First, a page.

As a sourcers, our day to day functions of searching, scraping, and viewing profiles can get mind-numbing at times. Generating effective subject lines for candidate outreach has been a heavily discussed topic lately. For me personally, creating them is always a welcome break in my day. I recently started a new role where most of our openings require some level of security clearance. As I was getting to know the TA team during my first week the resounding feedback that I got from everyone was that the biggest struggle is not finding qualified candidate profiles, it’s getting them to respond. I immediately got excited because that meant I would get to start brainstorming ways to cut through all the noise to stand out in an industry where candidates are hounded by recruiters multiple times a day.
I have always enjoyed utilizing video in my outreach, which I planned to incorporate into my messaging, but ultimately, the video would be a moot point if the message isn’t even opened. I sat down with another sourcer on my team and we had a good hour or so of laughing to ourselves at what we came up with for subject lines. Most of what we created was on the humorous side, and some were downright strange. Ultimately, what matters is that our crazy ideas are working. Since we started utilizing these subject lines our response rates have risen by 12%, and the number of interested candidates has risen by 45% over the previous month.
A crucial step in my outreach is testing the subject lines with various tools to analyze any potential pitfalls as I craft my messages. I cross reference through 2 or more resources since no single tool is perfect in predicting open rates. My preferred tool for subject line testing is Sendcheckit which was first introduced to me by Tangie Pettis. This tool gives you a score out of 100 and letter grade A through F which will indicate the likelihood that your email will be opened. In general, I aim to use subject lines that generate a score of 95 or higher which generates an A letter grade. In addition to Sendcheckit, I ran the same subject lines through SubjectLine.com to compare ratings and feedback. Subjectline.com also gives a score out of 100 but doesn’t give as many detailed suggestions for improvement. It does however give feedback from the perspective of an email marketer. The following subject lines are the ones that have received the highest response rates from candidates.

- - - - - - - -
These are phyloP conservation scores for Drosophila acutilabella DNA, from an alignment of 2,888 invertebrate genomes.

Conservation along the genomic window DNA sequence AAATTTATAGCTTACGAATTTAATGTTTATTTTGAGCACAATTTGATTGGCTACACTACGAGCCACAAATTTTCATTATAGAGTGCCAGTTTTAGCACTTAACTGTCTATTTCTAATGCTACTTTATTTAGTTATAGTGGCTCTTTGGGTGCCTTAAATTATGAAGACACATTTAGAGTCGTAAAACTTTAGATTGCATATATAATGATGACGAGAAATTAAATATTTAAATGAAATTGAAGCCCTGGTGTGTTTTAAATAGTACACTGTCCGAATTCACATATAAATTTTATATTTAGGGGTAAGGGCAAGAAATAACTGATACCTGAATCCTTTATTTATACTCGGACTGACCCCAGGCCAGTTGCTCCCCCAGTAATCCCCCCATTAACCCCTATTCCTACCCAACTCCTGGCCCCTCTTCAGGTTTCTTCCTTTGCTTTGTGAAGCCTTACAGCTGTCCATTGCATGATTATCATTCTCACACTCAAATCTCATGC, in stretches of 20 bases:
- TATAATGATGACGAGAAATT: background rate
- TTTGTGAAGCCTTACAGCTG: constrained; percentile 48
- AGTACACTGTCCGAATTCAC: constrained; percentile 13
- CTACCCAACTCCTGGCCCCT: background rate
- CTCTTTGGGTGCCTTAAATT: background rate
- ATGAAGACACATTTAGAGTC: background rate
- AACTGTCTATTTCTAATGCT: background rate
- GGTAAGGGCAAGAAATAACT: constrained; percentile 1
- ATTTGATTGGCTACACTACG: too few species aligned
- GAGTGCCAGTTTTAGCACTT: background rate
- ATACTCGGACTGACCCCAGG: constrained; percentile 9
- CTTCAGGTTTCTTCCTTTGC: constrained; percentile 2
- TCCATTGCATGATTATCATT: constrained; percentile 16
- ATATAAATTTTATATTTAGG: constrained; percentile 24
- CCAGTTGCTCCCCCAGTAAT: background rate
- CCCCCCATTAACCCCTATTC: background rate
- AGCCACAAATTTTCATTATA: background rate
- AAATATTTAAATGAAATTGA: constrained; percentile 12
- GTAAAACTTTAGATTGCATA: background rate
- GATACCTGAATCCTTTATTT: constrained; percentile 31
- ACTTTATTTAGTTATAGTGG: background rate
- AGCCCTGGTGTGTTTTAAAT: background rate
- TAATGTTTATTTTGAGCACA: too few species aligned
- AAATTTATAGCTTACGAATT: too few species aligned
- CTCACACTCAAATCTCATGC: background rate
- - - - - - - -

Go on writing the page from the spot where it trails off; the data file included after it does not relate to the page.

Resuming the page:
“Pumpkin spice jobs are back at Maxar Technologies”
This subject line has generated more responses than any other I have created. SendCheckit rated it at 96 points. One of the strengths of this subject is the satirical reference to the pumpkin spice craze we experience every fall. From a scoring standpoint, subject lines with emojis tend to score higher since it creates a stronger visual to draw attention to your email. It also is rated as reading at a 6th grade level. Anything lower than 7th will increase your score. SubjectLine Rated it much lower at a 70 out of 100. The main detractors that factored into the score were that there were too many characters for it to read well on a mobile device and there was no call to action.“pop tarts are ravioli, change my mind”
This subject line has inspired some entertaining discussions and debates with candidates. It’s zany, fun and is a subtle call to action for the candidate to engage with me. The reading level came back as 2nd grade which as previously stated, the lower the level the better. Sendcheckit rated this line as 99 out of 100 and Subjectline.com rated it as 71 out of 100. According to SubjectLine the main detractor is that it doesn’t project enough of a sense of urgency.
“Care to enter our orbit?”
This subject line is an ode to our company since we’re within the aerospace industry. A contributing factor to the score is that it reads well on both a mobile and desktop. It’s a bit less comedic than my usual subject lines but the fact is, not everyone will respond well to humor. It’s important to try different approaches especially if you have an outreach strategy that include multiple emails should the not respond to the first one. What was interesting about cross referencing this line was that while SendcheckIt added points for having no capitalization, subjectline.com had it as the main detractor of the score.
“Come on down to full stack pancake house”
With this subject line I also put into the body “We have plenty of parking on the back end and our health inspections always get at least a C++.” Despite several candidates being disappointed that I don’t actually have pancakes for them, I have had a good amount of success getting full stack developers to open my emails. A contributing factor to the subject line score is that is exudes a positive sentiment. SubjectLine gave it a rather low score due to length and lack of capitalization.
As with all AI or NLP software, you should also run a sanity check on the results. Because you can get a pretty high score with some really generic subject lines. For example, a super generic “Hi there!” will get 84 points on Sendcheckit and 82 on Subjectline. So when it comes to any software, make sure you don’t trust it completely, because I would never open an email from a stranger with “Hi there!” as the subject line.
Overall, Sendcheckit seemed to be more accurate in predicting which subject lines would be effective. That’s not to say however that SubjectLine is a less useful tool. They each appear to weigh the attributes of each subject line as more or less important than the other. Using 2 tools in conjunction when reaching out to candidates will just give you more things to consider for improvement.